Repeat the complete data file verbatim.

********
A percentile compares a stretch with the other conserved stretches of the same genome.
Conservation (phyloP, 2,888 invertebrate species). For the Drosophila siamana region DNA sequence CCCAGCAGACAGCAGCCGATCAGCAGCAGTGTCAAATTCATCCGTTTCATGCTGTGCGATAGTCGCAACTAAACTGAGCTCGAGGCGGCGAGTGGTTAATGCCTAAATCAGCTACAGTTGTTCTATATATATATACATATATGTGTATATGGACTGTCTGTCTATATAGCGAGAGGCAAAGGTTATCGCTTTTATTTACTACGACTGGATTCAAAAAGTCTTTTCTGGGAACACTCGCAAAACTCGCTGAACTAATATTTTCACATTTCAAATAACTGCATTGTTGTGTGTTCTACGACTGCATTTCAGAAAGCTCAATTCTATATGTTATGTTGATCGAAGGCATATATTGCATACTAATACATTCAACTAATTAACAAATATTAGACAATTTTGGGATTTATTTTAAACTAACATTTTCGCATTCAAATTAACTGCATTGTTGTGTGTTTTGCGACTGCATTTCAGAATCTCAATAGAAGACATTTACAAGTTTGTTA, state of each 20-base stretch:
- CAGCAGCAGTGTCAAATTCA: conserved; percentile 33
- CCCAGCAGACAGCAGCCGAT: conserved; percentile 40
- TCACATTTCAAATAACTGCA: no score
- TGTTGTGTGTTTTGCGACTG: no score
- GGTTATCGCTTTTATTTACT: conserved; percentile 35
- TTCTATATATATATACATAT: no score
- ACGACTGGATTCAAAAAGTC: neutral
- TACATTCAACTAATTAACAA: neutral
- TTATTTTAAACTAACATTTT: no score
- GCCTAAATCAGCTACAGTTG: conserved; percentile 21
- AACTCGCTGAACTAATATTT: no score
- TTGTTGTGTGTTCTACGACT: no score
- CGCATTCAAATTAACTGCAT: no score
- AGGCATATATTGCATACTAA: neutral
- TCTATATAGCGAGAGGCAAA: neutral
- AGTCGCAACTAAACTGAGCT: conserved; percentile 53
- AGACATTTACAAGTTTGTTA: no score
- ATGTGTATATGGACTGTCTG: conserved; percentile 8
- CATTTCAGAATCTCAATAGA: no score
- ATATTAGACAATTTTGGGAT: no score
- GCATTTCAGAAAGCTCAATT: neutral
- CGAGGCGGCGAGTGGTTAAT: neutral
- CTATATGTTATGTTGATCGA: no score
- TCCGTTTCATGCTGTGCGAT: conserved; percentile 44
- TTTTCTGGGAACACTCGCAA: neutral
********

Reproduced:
A percentile compares a stretch with the other conserved stretches of the same genome.
Conservation (phyloP, 2,888 invertebrate species). For the Drosophila siamana region DNA sequence CCCAGCAGACAGCAGCCGATCAGCAGCAGTGTCAAATTCATCCGTTTCATGCTGTGCGATAGTCGCAACTAAACTGAGCTCGAGGCGGCGAGTGGTTAATGCCTAAATCAGCTACAGTTGTTCTATATATATATACATATATGTGTATATGGACTGTCTGTCTATATAGCGAGAGGCAAAGGTTATCGCTTTTATTTACTACGACTGGATTCAAAAAGTCTTTTCTGGGAACACTCGCAAAACTCGCTGAACTAATATTTTCACATTTCAAATAACTGCATTGTTGTGTGTTCTACGACTGCATTTCAGAAAGCTCAATTCTATATGTTATGTTGATCGAAGGCATATATTGCATACTAATACATTCAACTAATTAACAAATATTAGACAATTTTGGGATTTATTTTAAACTAACATTTTCGCATTCAAATTAACTGCATTGTTGTGTGTTTTGCGACTGCATTTCAGAATCTCAATAGAAGACATTTACAAGTTTGTTA, state of each 20-base stretch:
- CAGCAGCAGTGTCAAATTCA: conserved; percentile 33
- CCCAGCAGACAGCAGCCGAT: conserved; percentile 40
- TCACATTTCAAATAACTGCA: no score
- TGTTGTGTGTTTTGCGACTG: no score
- GGTTATCGCTTTTATTTACT: conserved; percentile 35
- TTCTATATATATATACATAT: no score
- ACGACTGGATTCAAAAAGTC: neutral
- TACATTCAACTAATTAACAA: neutral
- TTATTTTAAACTAACATTTT: no score
- GCCTAAATCAGCTACAGTTG: conserved; percentile 21
- AACTCGCTGAACTAATATTT: no score
- TTGTTGTGTGTTCTACGACT: no score
- CGCATTCAAATTAACTGCAT: no score
- AGGCATATATTGCATACTAA: neutral
- TCTATATAGCGAGAGGCAAA: neutral
- AGTCGCAACTAAACTGAGCT: conserved; percentile 53
- AGACATTTACAAGTTTGTTA: no score
- ATGTGTATATGGACTGTCTG: conserved; percentile 8
- CATTTCAGAATCTCAATAGA: no score
- ATATTAGACAATTTTGGGAT: no score
- GCATTTCAGAAAGCTCAATT: neutral
- CGAGGCGGCGAGTGGTTAAT: neutral
- CTATATGTTATGTTGATCGA: no score
- TCCGTTTCATGCTGTGCGAT: conserved; percentile 44
- TTTTCTGGGAACACTCGCAA: neutral